She was uttering a soft little cluck in her throat, a call to the little balls of mottled down that on their tiny pink legs came toddling after, and peeping softly and plaintively if left even a few inches behind, and seeming so fragile they made the very chicadees look big and coarse.

The Chicadees said that all the cousins were crazy, made some good jokes about the Gulf of Mexico, and then dashed away on their favourite game of tag and tumble through the woods, which, however, did seem rather quiet now, and bare of leaves; while the weather, too, was certainly turning uncomfortably cool. At length the frost and snow really did come, and the Chicadees were in a bad way.

But it was not repeated. Next morning they went on. There are many quaint sounds in the woods at all times, the rasping of trees, at least a dozen different calls by jays, twice as many by ravens, and occasional notes from chicadees, grouse, and owls. The quadrupeds in general are more silent, but the red squirrel is ever about and noisy, as well as busy.

A long time ago, when it was always summer in our woods, the Chicadees lived merrily with their cousins, and frolicked the whole year round. But one day Mother Carey sent the small birds a warning that they must move to the South, when the leaves fell from the trees, for hard frost and snow were coming, and maybe starvation too.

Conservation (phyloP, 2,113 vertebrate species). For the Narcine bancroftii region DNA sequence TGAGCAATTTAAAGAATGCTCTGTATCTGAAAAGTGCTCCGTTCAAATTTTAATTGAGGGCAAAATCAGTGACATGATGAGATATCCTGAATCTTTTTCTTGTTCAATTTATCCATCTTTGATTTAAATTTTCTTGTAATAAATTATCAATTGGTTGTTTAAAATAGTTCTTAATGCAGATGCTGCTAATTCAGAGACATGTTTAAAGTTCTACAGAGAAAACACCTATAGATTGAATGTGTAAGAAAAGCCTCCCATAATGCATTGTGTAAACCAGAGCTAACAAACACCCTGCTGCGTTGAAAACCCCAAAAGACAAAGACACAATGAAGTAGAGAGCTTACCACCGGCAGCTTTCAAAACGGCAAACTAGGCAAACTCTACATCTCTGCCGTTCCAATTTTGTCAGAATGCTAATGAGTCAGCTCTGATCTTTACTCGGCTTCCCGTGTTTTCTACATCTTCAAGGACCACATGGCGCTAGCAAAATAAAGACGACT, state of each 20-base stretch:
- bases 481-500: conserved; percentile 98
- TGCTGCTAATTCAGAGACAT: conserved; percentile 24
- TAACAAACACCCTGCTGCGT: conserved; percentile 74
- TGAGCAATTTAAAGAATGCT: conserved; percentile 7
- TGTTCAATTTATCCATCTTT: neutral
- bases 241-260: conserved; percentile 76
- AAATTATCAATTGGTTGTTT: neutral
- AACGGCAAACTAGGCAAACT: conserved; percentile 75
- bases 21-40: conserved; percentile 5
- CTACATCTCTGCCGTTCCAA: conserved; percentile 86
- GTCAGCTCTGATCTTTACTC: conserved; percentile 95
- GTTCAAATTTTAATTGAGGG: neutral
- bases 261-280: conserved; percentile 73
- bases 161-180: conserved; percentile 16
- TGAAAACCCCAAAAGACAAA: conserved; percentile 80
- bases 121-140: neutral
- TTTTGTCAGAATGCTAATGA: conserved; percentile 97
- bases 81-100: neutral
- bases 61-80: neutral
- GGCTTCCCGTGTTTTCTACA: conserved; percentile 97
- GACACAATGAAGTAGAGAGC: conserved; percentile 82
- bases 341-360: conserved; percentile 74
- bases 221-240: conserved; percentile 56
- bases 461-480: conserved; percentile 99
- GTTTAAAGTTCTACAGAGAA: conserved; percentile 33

Their small cousins, the Chicadees, came, too, at breakfast time, and in our daily travelling, Ruffed Grouse, Ravens, Pine Grosbeaks, Bohemian Chatterers, Hairy Woodpeckers, Shrikes, Tree-sparrows, Linnets, and Snowbirds enlivened the radiant sunlit scene.

It is not surpassed in neatness and beauty by the nest of any other bird. I will leave the granivorous birds to speak of another class, equally hardy, but of habits more like those of the Woodpecker. I allude to the Chicadees, to whose lively notes we are indebted for a great part of the cheerfulness of a winter's walk.

The winter-birds, though they do not sing, are, on the same account, particularly interesting. The Chicadees and the little speckled Woodpeckers, that tarry with us in midwinter, and make the still cold days lively and cheerful by their merry voices, are, in animated nature, what flowers would be in inanimate nature, if they were found blooming under the snow.

So the Chicadees said it was all nonsense, and went off, singing and chasing one another through the woods, led by Tomtit singing a new song in which he made fun of the travellers. Tom Tom Tiddy-Mouse! Hid away in our house, Hid his brother in the cellar, Wasn't he a silly feller? But their cousins were quite serious. They picked out wise leaders and formed themselves into bands.

The chicadees are chattering merrily in the upland grove, the blue-jays scream in the hemlock glade, the snow-bird mates the snow with its whiteness, and the robin contrasts with it his still ruddy breast. The weird and impenetrable crows, most talkative of birds and most uncommunicative, their very food at this season a mystery, are almost as numerous now as in summer.

But to this day, when the chill wind blows through the deserted woods, the Chicadees seem to lose their wits for a few days, and dart into all sorts of queer places.